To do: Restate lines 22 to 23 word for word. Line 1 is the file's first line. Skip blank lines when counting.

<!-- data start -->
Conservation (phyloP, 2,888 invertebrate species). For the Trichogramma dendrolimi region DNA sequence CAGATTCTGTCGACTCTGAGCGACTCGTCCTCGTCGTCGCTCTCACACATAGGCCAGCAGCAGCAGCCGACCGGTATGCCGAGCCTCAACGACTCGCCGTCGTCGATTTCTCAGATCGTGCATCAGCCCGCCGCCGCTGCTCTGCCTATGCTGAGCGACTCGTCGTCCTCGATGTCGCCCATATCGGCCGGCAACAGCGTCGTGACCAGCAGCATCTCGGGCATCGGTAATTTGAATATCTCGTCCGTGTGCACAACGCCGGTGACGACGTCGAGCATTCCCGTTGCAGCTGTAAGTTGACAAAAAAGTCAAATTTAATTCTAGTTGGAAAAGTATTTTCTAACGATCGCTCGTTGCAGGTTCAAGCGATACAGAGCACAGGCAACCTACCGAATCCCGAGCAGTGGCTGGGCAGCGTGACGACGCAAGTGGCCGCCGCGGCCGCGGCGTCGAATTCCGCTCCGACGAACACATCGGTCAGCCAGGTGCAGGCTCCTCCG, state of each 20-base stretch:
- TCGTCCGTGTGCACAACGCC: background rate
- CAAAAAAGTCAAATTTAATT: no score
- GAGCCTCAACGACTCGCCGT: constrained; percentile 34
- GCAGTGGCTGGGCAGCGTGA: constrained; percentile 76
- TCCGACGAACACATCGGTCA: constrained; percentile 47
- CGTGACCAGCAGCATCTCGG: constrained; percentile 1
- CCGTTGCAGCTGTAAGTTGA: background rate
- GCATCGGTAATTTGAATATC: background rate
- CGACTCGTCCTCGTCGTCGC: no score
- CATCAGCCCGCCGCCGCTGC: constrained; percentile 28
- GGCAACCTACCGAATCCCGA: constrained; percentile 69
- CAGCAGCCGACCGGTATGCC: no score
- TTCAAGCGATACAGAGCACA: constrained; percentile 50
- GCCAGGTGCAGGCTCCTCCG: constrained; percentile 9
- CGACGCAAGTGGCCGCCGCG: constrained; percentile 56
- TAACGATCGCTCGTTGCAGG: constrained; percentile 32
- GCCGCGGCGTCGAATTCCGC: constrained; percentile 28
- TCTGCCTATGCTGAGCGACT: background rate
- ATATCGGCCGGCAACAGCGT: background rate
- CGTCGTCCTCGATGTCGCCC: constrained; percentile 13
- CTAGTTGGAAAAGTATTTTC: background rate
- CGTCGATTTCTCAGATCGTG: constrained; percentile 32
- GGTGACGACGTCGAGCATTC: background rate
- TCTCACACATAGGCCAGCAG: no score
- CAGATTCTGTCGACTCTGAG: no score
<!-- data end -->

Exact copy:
- CTAGTTGGAAAAGTATTTTC: background rate
- CGTCGATTTCTCAGATCGTG: constrained; percentile 32